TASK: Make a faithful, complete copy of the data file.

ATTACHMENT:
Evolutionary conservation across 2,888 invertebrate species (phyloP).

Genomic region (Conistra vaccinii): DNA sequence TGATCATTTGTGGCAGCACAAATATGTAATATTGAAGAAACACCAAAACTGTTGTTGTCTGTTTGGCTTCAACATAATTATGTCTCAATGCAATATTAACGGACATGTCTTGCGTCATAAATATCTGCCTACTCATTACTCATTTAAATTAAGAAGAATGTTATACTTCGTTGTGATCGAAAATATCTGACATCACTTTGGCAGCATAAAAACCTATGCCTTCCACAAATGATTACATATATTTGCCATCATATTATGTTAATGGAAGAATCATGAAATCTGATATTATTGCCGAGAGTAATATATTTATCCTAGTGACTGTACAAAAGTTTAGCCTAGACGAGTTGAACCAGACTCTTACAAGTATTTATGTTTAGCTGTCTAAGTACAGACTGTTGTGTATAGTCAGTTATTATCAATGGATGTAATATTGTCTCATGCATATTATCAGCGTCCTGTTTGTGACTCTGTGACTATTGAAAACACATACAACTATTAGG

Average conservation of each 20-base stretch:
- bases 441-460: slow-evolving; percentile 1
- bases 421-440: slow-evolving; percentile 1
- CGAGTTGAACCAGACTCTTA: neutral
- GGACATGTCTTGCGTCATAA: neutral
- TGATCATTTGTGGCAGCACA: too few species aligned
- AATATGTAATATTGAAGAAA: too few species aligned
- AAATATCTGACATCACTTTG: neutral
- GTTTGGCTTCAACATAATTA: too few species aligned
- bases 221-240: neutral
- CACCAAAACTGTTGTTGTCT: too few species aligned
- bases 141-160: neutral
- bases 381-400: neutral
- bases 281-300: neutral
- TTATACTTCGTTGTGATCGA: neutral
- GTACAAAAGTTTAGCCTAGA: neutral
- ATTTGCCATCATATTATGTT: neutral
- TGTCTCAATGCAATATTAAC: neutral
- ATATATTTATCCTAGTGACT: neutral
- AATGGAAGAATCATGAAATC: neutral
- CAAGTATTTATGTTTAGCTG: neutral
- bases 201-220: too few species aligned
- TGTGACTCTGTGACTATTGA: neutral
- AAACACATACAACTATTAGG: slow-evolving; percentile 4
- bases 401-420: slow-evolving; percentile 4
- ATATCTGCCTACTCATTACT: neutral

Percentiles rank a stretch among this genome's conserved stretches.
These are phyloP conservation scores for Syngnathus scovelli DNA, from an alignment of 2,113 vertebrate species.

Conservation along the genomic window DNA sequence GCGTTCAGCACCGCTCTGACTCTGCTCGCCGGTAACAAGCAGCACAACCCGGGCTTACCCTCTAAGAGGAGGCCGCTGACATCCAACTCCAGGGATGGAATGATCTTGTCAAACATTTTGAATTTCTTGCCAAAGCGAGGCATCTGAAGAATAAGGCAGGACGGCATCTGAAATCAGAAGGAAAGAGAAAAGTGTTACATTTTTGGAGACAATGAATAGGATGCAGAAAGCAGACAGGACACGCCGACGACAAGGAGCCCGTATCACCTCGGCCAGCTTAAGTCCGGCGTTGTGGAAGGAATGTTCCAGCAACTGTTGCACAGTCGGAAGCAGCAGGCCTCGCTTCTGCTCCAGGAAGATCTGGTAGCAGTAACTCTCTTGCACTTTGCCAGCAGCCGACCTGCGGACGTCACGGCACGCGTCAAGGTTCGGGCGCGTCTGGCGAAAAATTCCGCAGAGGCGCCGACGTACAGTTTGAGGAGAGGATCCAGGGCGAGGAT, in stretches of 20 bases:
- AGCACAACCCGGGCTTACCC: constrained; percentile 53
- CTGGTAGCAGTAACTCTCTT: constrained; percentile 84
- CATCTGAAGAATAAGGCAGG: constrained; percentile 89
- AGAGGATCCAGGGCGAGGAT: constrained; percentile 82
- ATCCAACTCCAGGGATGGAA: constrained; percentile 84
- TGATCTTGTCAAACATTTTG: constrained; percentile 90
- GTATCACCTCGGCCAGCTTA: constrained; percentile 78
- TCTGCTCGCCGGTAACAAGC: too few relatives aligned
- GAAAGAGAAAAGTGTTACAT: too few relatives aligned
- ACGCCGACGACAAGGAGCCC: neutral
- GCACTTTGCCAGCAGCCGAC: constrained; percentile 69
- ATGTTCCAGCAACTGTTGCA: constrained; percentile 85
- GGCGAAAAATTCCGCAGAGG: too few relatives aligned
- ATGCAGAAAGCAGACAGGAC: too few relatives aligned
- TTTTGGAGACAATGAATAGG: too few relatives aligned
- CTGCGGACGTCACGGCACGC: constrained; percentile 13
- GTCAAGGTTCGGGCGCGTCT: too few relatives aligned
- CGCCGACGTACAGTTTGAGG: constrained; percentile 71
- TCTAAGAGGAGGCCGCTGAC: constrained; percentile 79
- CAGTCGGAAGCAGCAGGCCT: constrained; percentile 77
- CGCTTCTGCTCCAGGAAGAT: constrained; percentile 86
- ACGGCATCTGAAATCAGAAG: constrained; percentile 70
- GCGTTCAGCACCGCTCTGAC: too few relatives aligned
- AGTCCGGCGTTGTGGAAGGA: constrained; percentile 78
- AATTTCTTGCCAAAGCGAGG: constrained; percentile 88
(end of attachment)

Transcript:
Evolutionary conservation across 2,888 invertebrate species (phyloP).

Genomic region (Conistra vaccinii): DNA sequence TGATCATTTGTGGCAGCACAAATATGTAATATTGAAGAAACACCAAAACTGTTGTTGTCTGTTTGGCTTCAACATAATTATGTCTCAATGCAATATTAACGGACATGTCTTGCGTCATAAATATCTGCCTACTCATTACTCATTTAAATTAAGAAGAATGTTATACTTCGTTGTGATCGAAAATATCTGACATCACTTTGGCAGCATAAAAACCTATGCCTTCCACAAATGATTACATATATTTGCCATCATATTATGTTAATGGAAGAATCATGAAATCTGATATTATTGCCGAGAGTAATATATTTATCCTAGTGACTGTACAAAAGTTTAGCCTAGACGAGTTGAACCAGACTCTTACAAGTATTTATGTTTAGCTGTCTAAGTACAGACTGTTGTGTATAGTCAGTTATTATCAATGGATGTAATATTGTCTCATGCATATTATCAGCGTCCTGTTTGTGACTCTGTGACTATTGAAAACACATACAACTATTAGG

Average conservation of each 20-base stretch:
- bases 441-460: slow-evolving; percentile 1
- bases 421-440: slow-evolving; percentile 1
- CGAGTTGAACCAGACTCTTA: neutral
- GGACATGTCTTGCGTCATAA: neutral
- TGATCATTTGTGGCAGCACA: too few species aligned
- AATATGTAATATTGAAGAAA: too few species aligned
- AAATATCTGACATCACTTTG: neutral
- GTTTGGCTTCAACATAATTA: too few species aligned
- bases 221-240: neutral
- CACCAAAACTGTTGTTGTCT: too few species aligned
- bases 141-160: neutral
- bases 381-400: neutral
- bases 281-300: neutral
- TTATACTTCGTTGTGATCGA: neutral
- GTACAAAAGTTTAGCCTAGA: neutral
- ATTTGCCATCATATTATGTT: neutral
- TGTCTCAATGCAATATTAAC: neutral
- ATATATTTATCCTAGTGACT: neutral
- AATGGAAGAATCATGAAATC: neutral
- CAAGTATTTATGTTTAGCTG: neutral
- bases 201-220: too few species aligned
- TGTGACTCTGTGACTATTGA: neutral
- AAACACATACAACTATTAGG: slow-evolving; percentile 4
- bases 401-420: slow-evolving; percentile 4
- ATATCTGCCTACTCATTACT: neutral

Percentiles rank a stretch among this genome's conserved stretches.
These are phyloP conservation scores for Syngnathus scovelli DNA, from an alignment of 2,113 vertebrate species.

Conservation along the genomic window DNA sequence GCGTTCAGCACCGCTCTGACTCTGCTCGCCGGTAACAAGCAGCACAACCCGGGCTTACCCTCTAAGAGGAGGCCGCTGACATCCAACTCCAGGGATGGAATGATCTTGTCAAACATTTTGAATTTCTTGCCAAAGCGAGGCATCTGAAGAATAAGGCAGGACGGCATCTGAAATCAGAAGGAAAGAGAAAAGTGTTACATTTTTGGAGACAATGAATAGGATGCAGAAAGCAGACAGGACACGCCGACGACAAGGAGCCCGTATCACCTCGGCCAGCTTAAGTCCGGCGTTGTGGAAGGAATGTTCCAGCAACTGTTGCACAGTCGGAAGCAGCAGGCCTCGCTTCTGCTCCAGGAAGATCTGGTAGCAGTAACTCTCTTGCACTTTGCCAGCAGCCGACCTGCGGACGTCACGGCACGCGTCAAGGTTCGGGCGCGTCTGGCGAAAAATTCCGCAGAGGCGCCGACGTACAGTTTGAGGAGAGGATCCAGGGCGAGGAT, in stretches of 20 bases:
- AGCACAACCCGGGCTTACCC: constrained; percentile 53
- CTGGTAGCAGTAACTCTCTT: constrained; percentile 84
- CATCTGAAGAATAAGGCAGG: constrained; percentile 89
- AGAGGATCCAGGGCGAGGAT: constrained; percentile 82
- ATCCAACTCCAGGGATGGAA: constrained; percentile 84
- TGATCTTGTCAAACATTTTG: constrained; percentile 90
- GTATCACCTCGGCCAGCTTA: constrained; percentile 78
- TCTGCTCGCCGGTAACAAGC: too few relatives aligned
- GAAAGAGAAAAGTGTTACAT: too few relatives aligned
- ACGCCGACGACAAGGAGCCC: neutral
- GCACTTTGCCAGCAGCCGAC: constrained; percentile 69
- ATGTTCCAGCAACTGTTGCA: constrained; percentile 85
- GGCGAAAAATTCCGCAGAGG: too few relatives aligned
- ATGCAGAAAGCAGACAGGAC: too few relatives aligned
- TTTTGGAGACAATGAATAGG: too few relatives aligned
- CTGCGGACGTCACGGCACGC: constrained; percentile 13
- GTCAAGGTTCGGGCGCGTCT: too few relatives aligned
- CGCCGACGTACAGTTTGAGG: constrained; percentile 71
- TCTAAGAGGAGGCCGCTGAC: constrained; percentile 79
- CAGTCGGAAGCAGCAGGCCT: constrained; percentile 77
- CGCTTCTGCTCCAGGAAGAT: constrained; percentile 86
- ACGGCATCTGAAATCAGAAG: constrained; percentile 70
- GCGTTCAGCACCGCTCTGAC: too few relatives aligned
- AGTCCGGCGTTGTGGAAGGA: constrained; percentile 78
- AATTTCTTGCCAAAGCGAGG: constrained; percentile 88